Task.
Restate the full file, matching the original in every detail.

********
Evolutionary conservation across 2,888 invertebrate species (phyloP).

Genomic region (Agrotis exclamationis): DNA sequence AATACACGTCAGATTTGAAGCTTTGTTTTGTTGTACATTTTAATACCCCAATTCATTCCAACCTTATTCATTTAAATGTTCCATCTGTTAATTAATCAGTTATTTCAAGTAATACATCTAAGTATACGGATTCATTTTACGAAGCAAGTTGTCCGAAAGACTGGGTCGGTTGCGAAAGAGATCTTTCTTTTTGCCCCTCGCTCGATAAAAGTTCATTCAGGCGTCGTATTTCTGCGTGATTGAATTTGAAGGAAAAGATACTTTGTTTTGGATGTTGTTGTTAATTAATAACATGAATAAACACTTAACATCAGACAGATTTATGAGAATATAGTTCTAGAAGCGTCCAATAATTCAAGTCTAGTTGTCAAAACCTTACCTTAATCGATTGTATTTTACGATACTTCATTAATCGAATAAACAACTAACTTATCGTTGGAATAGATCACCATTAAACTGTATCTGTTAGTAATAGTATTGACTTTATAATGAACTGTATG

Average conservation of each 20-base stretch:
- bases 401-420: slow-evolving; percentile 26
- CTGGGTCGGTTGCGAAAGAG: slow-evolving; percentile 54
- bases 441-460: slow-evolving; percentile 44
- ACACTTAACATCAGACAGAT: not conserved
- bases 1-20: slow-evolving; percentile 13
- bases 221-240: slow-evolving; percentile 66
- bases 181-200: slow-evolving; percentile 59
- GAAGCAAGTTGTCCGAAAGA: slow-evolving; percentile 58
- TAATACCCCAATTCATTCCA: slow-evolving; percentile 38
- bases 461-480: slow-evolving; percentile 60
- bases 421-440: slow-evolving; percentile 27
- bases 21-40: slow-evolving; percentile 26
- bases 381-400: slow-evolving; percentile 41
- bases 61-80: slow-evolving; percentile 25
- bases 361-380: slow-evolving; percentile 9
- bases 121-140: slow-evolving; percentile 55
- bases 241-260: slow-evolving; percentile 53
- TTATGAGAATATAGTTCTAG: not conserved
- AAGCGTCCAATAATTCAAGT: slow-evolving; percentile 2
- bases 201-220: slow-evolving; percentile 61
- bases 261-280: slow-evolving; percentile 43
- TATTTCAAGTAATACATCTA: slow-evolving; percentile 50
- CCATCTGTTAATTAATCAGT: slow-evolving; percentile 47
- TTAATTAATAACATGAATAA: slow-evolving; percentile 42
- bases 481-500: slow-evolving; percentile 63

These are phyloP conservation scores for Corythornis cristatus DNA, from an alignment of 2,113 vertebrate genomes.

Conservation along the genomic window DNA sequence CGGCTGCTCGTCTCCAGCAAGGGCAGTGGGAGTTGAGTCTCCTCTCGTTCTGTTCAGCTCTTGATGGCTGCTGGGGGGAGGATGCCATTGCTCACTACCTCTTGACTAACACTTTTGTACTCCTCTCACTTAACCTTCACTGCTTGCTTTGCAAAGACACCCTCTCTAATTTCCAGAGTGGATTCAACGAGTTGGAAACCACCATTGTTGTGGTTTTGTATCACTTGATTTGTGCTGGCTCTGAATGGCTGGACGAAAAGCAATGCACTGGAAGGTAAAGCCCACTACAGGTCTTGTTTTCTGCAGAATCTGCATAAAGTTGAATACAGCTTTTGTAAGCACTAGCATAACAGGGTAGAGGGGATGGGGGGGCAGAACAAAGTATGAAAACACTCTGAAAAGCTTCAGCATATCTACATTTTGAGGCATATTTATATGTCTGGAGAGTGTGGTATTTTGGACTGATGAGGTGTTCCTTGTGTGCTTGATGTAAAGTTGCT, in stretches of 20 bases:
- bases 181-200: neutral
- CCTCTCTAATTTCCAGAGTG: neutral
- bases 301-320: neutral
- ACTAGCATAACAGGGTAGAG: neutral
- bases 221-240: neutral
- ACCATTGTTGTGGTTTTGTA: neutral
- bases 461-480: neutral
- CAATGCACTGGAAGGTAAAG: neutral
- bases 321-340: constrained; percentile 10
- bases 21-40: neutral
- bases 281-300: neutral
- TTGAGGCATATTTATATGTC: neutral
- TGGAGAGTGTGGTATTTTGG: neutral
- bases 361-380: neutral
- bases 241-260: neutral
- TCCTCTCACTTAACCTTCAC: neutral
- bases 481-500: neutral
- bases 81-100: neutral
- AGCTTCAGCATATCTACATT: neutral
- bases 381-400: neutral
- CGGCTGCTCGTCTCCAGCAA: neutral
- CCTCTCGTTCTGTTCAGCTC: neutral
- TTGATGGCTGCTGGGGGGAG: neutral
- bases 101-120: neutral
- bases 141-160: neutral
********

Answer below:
Evolutionary conservation across 2,888 invertebrate species (phyloP).

Genomic region (Agrotis exclamationis): DNA sequence AATACACGTCAGATTTGAAGCTTTGTTTTGTTGTACATTTTAATACCCCAATTCATTCCAACCTTATTCATTTAAATGTTCCATCTGTTAATTAATCAGTTATTTCAAGTAATACATCTAAGTATACGGATTCATTTTACGAAGCAAGTTGTCCGAAAGACTGGGTCGGTTGCGAAAGAGATCTTTCTTTTTGCCCCTCGCTCGATAAAAGTTCATTCAGGCGTCGTATTTCTGCGTGATTGAATTTGAAGGAAAAGATACTTTGTTTTGGATGTTGTTGTTAATTAATAACATGAATAAACACTTAACATCAGACAGATTTATGAGAATATAGTTCTAGAAGCGTCCAATAATTCAAGTCTAGTTGTCAAAACCTTACCTTAATCGATTGTATTTTACGATACTTCATTAATCGAATAAACAACTAACTTATCGTTGGAATAGATCACCATTAAACTGTATCTGTTAGTAATAGTATTGACTTTATAATGAACTGTATG

Average conservation of each 20-base stretch:
- bases 401-420: slow-evolving; percentile 26
- CTGGGTCGGTTGCGAAAGAG: slow-evolving; percentile 54
- bases 441-460: slow-evolving; percentile 44
- ACACTTAACATCAGACAGAT: not conserved
- bases 1-20: slow-evolving; percentile 13
- bases 221-240: slow-evolving; percentile 66
- bases 181-200: slow-evolving; percentile 59
- GAAGCAAGTTGTCCGAAAGA: slow-evolving; percentile 58
- TAATACCCCAATTCATTCCA: slow-evolving; percentile 38
- bases 461-480: slow-evolving; percentile 60
- bases 421-440: slow-evolving; percentile 27
- bases 21-40: slow-evolving; percentile 26
- bases 381-400: slow-evolving; percentile 41
- bases 61-80: slow-evolving; percentile 25
- bases 361-380: slow-evolving; percentile 9
- bases 121-140: slow-evolving; percentile 55
- bases 241-260: slow-evolving; percentile 53
- TTATGAGAATATAGTTCTAG: not conserved
- AAGCGTCCAATAATTCAAGT: slow-evolving; percentile 2
- bases 201-220: slow-evolving; percentile 61
- bases 261-280: slow-evolving; percentile 43
- TATTTCAAGTAATACATCTA: slow-evolving; percentile 50
- CCATCTGTTAATTAATCAGT: slow-evolving; percentile 47
- TTAATTAATAACATGAATAA: slow-evolving; percentile 42
- bases 481-500: slow-evolving; percentile 63

These are phyloP conservation scores for Corythornis cristatus DNA, from an alignment of 2,113 vertebrate genomes.

Conservation along the genomic window DNA sequence CGGCTGCTCGTCTCCAGCAAGGGCAGTGGGAGTTGAGTCTCCTCTCGTTCTGTTCAGCTCTTGATGGCTGCTGGGGGGAGGATGCCATTGCTCACTACCTCTTGACTAACACTTTTGTACTCCTCTCACTTAACCTTCACTGCTTGCTTTGCAAAGACACCCTCTCTAATTTCCAGAGTGGATTCAACGAGTTGGAAACCACCATTGTTGTGGTTTTGTATCACTTGATTTGTGCTGGCTCTGAATGGCTGGACGAAAAGCAATGCACTGGAAGGTAAAGCCCACTACAGGTCTTGTTTTCTGCAGAATCTGCATAAAGTTGAATACAGCTTTTGTAAGCACTAGCATAACAGGGTAGAGGGGATGGGGGGGCAGAACAAAGTATGAAAACACTCTGAAAAGCTTCAGCATATCTACATTTTGAGGCATATTTATATGTCTGGAGAGTGTGGTATTTTGGACTGATGAGGTGTTCCTTGTGTGCTTGATGTAAAGTTGCT, in stretches of 20 bases:
- bases 181-200: neutral
- CCTCTCTAATTTCCAGAGTG: neutral
- bases 301-320: neutral
- ACTAGCATAACAGGGTAGAG: neutral
- bases 221-240: neutral
- ACCATTGTTGTGGTTTTGTA: neutral
- bases 461-480: neutral
- CAATGCACTGGAAGGTAAAG: neutral
- bases 321-340: constrained; percentile 10
- bases 21-40: neutral
- bases 281-300: neutral
- TTGAGGCATATTTATATGTC: neutral
- TGGAGAGTGTGGTATTTTGG: neutral
- bases 361-380: neutral
- bases 241-260: neutral
- TCCTCTCACTTAACCTTCAC: neutral
- bases 481-500: neutral
- bases 81-100: neutral
- AGCTTCAGCATATCTACATT: neutral
- bases 381-400: neutral
- CGGCTGCTCGTCTCCAGCAA: neutral
- CCTCTCGTTCTGTTCAGCTC: neutral
- TTGATGGCTGCTGGGGGGAG: neutral
- bases 101-120: neutral
- bases 141-160: neutral